Because nothing is more urgent in a time of such crisis than grasping and acting on the spirit of the time in a revolutionary manner, we excerpt a lecture given by Dunayevskaya taking up Hegel’s Absolutes for our day.
This Political-Philosophic Letter of Raya Dunayevskaya speaks to the need to return to philosophical roots at times of deep crisis, including addressing the question of how to maintain independence when fighting counter-revolution.
At a time when the social crisis is total—political, economic, cultural, ideological—this clarion call for a return to the original form of the Humanism of Marxism speaks to today’s need for more than just political change, but for a total view and a total solution to global retrogression.
Frédéric Monferrand introduces the new French edition of Marxism and Freedom. This excerpt concentrates on how the work reconstructs the Hegelian philosophical consistency of Marx’s Marxism so that it comes to life–from the 1844 Manuscripts to “Capital,” through the idea that history is the history of the efforts of humanity to make itself free.
Because of the urgency of the question of how to make new beginnings in such a reactionary world situation, we excerpt two of Dunayevskaya’s last philosophical writings, which confront “where to begin” as part of her work on dialectics of philosophy and organization.
Remembrances of Olga Domanski by comrades and friends.
Olga Domanski’s summary of the series on “Women as Thinkers and as Revolutionaries” by Raya Dunayevskaya.
To highlight the new online availability of the Raya Dunayevskaya Collection, we present excerpts of her 1985 Marxist-Humanist Perspectives, which take up the development of the Marxist-Humanist concept of Archives out of the category made of the totality of Marx’s Archives as a new beginning for today.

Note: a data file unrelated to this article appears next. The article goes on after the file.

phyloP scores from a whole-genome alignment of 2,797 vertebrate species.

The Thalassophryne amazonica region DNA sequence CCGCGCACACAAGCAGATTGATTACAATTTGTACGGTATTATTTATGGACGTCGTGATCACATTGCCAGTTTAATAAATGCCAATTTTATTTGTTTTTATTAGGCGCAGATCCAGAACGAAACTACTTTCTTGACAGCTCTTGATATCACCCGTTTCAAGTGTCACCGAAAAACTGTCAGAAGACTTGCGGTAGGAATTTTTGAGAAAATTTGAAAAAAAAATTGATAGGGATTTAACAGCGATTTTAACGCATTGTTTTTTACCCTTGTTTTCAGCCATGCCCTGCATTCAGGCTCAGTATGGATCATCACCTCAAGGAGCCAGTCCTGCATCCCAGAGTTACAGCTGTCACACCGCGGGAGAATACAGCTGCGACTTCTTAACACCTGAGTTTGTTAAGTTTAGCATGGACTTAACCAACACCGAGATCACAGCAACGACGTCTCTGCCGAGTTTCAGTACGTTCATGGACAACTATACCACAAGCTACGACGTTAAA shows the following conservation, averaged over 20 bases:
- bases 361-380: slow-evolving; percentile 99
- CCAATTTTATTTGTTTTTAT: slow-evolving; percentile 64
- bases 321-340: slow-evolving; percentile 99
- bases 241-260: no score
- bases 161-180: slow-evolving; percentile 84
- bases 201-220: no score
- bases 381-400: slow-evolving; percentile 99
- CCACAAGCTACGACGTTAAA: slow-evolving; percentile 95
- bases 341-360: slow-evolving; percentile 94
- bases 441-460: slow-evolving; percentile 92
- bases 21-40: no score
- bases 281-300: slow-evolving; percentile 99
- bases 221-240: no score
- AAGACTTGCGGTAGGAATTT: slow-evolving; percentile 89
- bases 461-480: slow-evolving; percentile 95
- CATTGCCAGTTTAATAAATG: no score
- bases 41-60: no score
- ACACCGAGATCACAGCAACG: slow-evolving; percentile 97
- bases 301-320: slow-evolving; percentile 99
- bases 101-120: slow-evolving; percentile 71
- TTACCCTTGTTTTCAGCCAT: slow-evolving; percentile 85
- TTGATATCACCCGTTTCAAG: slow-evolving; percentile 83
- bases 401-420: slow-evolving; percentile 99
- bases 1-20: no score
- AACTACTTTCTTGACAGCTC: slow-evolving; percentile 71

In today’s economic crisis, Europe is haunted by the specters that were supposed to be overcome by the European economic union and the single currency Eurozone: the 20th century tendency to degenerate into vile nationalism, genocidal racism and the barbarism of total war.
There is compelling evidence that the Haitian Revolution of 1803 was a source for Hegel’s narrative on the master/slave relation in the PHENOMENOLOGY OF SPIRIT.
From the January-February 2002 News & Letters
From the Writings of Raya Dunayevskaya
Editor’s Note: We publish here a discussion of what Marx considered Hegel’s greatest philosophic work—The Phenomenology of Mind. The first piece is a letter written by Raya Dunayevskaya to an Iranian colleague on June 26, 1986 ; the original can be found in the [=>]
Now off the press:
Excerpts from the Foreword:
Nobody, least of all Marxists, foresaw the great historic divide which would be opened by the Arab Spring beginning in 2010. When Mohammed Bouazizi and Hussein Nagi Felhi killed themselves to protest the miserable conditions of life for Tunisian youth, they set off a year of revolutionary struggle that [=>]
From the Writings of Raya Dunayevskaya
Why Hegel’s Phenomenology now?
Editor’s Note: 2012 is marked by potential historic turning points and the search for new beginnings. It also marks the 25th anniversary of Raya Dunayevskaya’s last writings. We present part of her unfinished “Why Hegel’s Phenomenology? Why Now?” which was an important aspect of her work on Dialectics of [=>]
OFFICIAL CALL FOR CONVENTION
to Work Out Marxist-Humanist Perspectives for 2012-2013
February 26, 2012
To All Members of News and Letters Committees
Where we must begin is with the world in upheaval, from Occupy Wall Street to Arab Spring, still going after more than a year.
Nothing better shows the old order’s bloody desperation to prevent a [=>]
New Russian edition of Marxism and Freedom
From Readers’ Views, January-February 2012 issue of News & Letters:
NEW DEVELOPMENTS IN RUSSIA: IN REVOLT, IN THEORY
I heard the news of the largest protests in Russia since the dissolution of the USSR twenty years ago at just about the same time I heard [=>]